Distracted Driving Rules to Limit Car Information Systems

In an attempt to tackle distracted driving issues that have become life-threatening on the road, the Transportation Department announced first-ever guidelines to address the problem. The department says its rules are aimed at keeping drivers’ eyes on the roads but will require many automakers to adjust features on their vehicles geared to avoid texting and driving as well as surfing the internet.

Distracted Driving Limited in New Vehicle Features

The Transportation Department says it is proposing to limit distracted drivers by restricting newer vehicle features. Currently, many vehicles offer entertainment systems that allow drivers to make calls, send and receive texts and surf the web, which present dangers to drivers who attempt to multi-task on the road.

To decrease the number of accidents resulting from this form of distracted driving, the department’s rules aim to:

  • Reduce the complexity and task length required for drivers to use their devices.
  • Limit device operation to one hand only (which leaves the other hand to remain on the steering wheel).
  • Limit individual off-road glances required for device operation to no more than two seconds.
  • Limit unnecessary visual information that rests in the driver’s field of view.
  • Limit the amount of manual inputs required for the device’s operation.

The department explained that it isn’t against the new technology cars offer but wants to simply limit the amount of use that could distract drivers. The campaign to reduce incidents involving distracted driving has been in the works for three years.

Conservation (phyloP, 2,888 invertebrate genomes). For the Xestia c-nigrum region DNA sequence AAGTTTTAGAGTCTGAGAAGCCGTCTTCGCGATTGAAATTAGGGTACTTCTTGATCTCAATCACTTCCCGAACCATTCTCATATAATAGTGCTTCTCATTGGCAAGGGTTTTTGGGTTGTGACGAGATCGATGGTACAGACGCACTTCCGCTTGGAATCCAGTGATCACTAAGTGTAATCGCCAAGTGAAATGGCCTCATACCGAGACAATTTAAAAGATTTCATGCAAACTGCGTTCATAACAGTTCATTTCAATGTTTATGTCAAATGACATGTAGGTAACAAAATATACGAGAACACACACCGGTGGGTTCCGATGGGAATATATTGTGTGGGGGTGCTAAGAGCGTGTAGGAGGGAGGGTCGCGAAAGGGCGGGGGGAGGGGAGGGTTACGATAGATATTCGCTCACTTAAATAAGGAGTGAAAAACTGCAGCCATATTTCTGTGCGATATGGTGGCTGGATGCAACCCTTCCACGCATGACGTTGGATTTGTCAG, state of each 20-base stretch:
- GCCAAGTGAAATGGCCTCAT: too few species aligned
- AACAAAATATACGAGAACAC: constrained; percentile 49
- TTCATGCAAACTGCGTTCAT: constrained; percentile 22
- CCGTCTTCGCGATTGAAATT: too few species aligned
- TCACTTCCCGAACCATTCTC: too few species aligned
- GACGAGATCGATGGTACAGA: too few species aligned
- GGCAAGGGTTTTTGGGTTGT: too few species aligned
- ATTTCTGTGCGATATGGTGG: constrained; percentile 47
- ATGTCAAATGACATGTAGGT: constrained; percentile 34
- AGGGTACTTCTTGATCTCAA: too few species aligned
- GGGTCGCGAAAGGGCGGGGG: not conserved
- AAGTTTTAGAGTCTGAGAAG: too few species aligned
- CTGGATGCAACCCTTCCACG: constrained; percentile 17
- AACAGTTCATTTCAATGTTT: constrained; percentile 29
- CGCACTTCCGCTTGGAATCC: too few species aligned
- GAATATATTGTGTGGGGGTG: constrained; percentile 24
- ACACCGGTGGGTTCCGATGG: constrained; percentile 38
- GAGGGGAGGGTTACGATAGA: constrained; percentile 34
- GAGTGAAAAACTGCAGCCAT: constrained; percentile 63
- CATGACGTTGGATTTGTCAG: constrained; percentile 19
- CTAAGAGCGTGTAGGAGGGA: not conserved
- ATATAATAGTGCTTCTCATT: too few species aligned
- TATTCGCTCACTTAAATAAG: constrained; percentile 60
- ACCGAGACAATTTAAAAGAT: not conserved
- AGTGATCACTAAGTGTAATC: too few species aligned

How Distracted Driving Rules Affect You

The new rules are expected to have an immediate impact on what technology automakers will be able to incorporate in their vehicles. Here’s a snapshot of how the rules would affect personal use of the built-in technology.

As a driver, you could not:

  • “Visual-manual” text message (i.e. no texting and driving)
  • Browse the internet
  • Look at your Facebook account
  • Key in an address into the navigation system
  • Input a phone number
  • Look at more than 30 characters of an incoming message unless the car is stopped and out of gear

In other words, when the car is moving, messages and other car entertainment tasks would be limited to two-second glances and one-hand operation. The alternative to these functions, the department said, would be voice-command systems, which would allow drivers to keep their eyes on the road and improve safety conditions for other drivers.